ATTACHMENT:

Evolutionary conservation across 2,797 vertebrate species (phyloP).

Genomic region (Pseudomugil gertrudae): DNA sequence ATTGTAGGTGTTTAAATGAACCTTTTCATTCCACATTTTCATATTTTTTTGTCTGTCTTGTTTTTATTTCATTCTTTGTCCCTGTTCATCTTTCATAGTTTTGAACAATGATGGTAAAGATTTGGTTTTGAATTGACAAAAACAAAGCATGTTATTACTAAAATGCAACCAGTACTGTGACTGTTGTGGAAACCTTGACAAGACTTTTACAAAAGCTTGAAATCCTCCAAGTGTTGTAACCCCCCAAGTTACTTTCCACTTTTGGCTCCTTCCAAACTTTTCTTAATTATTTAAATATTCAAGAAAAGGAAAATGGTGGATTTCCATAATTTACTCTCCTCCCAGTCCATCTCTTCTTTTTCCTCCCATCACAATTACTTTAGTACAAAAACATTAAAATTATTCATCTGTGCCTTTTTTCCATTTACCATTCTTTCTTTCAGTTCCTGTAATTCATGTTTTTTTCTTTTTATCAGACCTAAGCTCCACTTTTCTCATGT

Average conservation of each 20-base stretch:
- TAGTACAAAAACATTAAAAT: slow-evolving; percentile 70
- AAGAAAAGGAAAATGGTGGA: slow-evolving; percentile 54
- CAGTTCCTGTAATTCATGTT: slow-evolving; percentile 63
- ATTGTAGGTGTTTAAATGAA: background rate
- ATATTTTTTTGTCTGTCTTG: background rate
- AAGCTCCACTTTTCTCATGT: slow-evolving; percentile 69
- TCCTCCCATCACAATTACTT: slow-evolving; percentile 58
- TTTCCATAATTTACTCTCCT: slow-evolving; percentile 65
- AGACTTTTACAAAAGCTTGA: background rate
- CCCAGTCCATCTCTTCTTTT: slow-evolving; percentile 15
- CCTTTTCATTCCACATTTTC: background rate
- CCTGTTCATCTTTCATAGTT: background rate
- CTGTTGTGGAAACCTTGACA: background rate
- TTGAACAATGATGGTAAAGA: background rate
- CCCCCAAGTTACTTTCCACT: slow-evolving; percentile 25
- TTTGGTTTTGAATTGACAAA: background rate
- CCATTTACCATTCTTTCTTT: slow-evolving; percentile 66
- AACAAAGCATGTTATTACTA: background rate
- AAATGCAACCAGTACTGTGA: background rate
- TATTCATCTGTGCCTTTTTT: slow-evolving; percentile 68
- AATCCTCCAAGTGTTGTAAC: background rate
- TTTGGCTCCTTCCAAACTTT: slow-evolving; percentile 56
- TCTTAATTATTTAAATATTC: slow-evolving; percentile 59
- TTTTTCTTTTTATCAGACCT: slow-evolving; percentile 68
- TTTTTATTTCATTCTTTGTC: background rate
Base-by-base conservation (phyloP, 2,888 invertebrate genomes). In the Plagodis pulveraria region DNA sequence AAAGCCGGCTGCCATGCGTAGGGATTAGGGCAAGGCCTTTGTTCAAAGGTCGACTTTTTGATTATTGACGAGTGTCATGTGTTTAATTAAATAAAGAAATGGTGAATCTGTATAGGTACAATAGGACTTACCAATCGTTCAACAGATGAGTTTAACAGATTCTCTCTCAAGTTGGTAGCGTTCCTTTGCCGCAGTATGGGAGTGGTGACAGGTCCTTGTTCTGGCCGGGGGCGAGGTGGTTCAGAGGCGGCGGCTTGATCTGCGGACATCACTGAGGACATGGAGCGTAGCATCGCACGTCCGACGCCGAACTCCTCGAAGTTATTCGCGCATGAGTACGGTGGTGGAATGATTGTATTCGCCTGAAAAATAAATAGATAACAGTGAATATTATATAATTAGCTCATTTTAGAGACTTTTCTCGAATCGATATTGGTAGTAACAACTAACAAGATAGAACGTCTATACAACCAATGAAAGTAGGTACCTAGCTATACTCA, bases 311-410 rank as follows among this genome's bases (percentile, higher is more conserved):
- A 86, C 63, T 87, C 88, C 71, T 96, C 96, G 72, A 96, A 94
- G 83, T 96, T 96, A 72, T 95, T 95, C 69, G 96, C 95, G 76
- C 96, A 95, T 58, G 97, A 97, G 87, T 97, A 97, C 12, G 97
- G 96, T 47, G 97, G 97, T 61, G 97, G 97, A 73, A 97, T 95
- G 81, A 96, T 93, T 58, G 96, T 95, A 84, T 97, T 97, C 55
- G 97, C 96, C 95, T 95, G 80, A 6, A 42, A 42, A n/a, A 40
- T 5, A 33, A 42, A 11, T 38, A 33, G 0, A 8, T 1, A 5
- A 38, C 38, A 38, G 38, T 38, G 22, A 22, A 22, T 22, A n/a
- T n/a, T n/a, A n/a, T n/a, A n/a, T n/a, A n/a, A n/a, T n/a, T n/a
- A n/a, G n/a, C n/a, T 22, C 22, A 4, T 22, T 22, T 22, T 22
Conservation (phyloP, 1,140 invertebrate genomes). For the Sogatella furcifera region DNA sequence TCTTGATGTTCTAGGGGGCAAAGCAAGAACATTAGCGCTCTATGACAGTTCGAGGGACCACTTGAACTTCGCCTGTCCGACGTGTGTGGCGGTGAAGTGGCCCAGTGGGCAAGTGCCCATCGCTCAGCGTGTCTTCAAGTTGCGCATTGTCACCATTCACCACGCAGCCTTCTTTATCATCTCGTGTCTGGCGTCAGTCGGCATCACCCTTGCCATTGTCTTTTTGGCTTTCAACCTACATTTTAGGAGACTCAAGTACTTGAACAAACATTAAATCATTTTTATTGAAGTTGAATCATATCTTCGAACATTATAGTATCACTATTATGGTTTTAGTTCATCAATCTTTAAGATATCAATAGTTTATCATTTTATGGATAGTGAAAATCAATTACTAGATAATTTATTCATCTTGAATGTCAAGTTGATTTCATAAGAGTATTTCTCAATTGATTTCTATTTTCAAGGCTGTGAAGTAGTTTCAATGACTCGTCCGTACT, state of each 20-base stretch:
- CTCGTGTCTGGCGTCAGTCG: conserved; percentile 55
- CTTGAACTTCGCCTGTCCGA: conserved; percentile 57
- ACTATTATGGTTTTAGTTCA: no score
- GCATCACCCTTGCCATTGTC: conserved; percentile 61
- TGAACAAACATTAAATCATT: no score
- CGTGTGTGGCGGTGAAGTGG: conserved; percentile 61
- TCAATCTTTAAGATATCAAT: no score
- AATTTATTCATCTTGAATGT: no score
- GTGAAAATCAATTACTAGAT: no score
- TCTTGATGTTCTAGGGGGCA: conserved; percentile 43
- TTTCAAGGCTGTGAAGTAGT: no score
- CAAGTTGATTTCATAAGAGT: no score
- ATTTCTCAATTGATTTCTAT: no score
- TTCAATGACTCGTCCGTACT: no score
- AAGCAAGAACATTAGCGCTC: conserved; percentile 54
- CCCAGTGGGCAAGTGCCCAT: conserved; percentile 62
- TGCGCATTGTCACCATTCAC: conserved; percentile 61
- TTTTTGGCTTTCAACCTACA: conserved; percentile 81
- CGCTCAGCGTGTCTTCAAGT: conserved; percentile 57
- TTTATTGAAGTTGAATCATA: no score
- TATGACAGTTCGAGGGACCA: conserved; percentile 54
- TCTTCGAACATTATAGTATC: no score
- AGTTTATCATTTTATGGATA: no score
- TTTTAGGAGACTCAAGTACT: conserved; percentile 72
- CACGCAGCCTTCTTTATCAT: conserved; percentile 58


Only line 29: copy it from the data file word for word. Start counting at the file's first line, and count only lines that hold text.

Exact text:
Base-by-base conservation (phyloP, 2,888 invertebrate genomes). In the Plagodis pulveraria region DNA sequence AAAGCCGGCTGCCATGCGTAGGGATTAGGGCAAGGCCTTTGTTCAAAGGTCGACTTTTTGATTATTGACGAGTGTCATGTGTTTAATTAAATAAAGAAATGGTGAATCTGTATAGGTACAATAGGACTTACCAATCGTTCAACAGATGAGTTTAACAGATTCTCTCTCAAGTTGGTAGCGTTCCTTTGCCGCAGTATGGGAGTGGTGACAGGTCCTTGTTCTGGCCGGGGGCGAGGTGGTTCAGAGGCGGCGGCTTGATCTGCGGACATCACTGAGGACATGGAGCGTAGCATCGCACGTCCGACGCCGAACTCCTCGAAGTTATTCGCGCATGAGTACGGTGGTGGAATGATTGTATTCGCCTGAAAAATAAATAGATAACAGTGAATATTATATAATTAGCTCATTTTAGAGACTTTTCTCGAATCGATATTGGTAGTAACAACTAACAAGATAGAACGTCTATACAACCAATGAAAGTAGGTACCTAGCTATACTCA, bases 311-410 rank as follows among this genome's bases (percentile, higher is more conserved):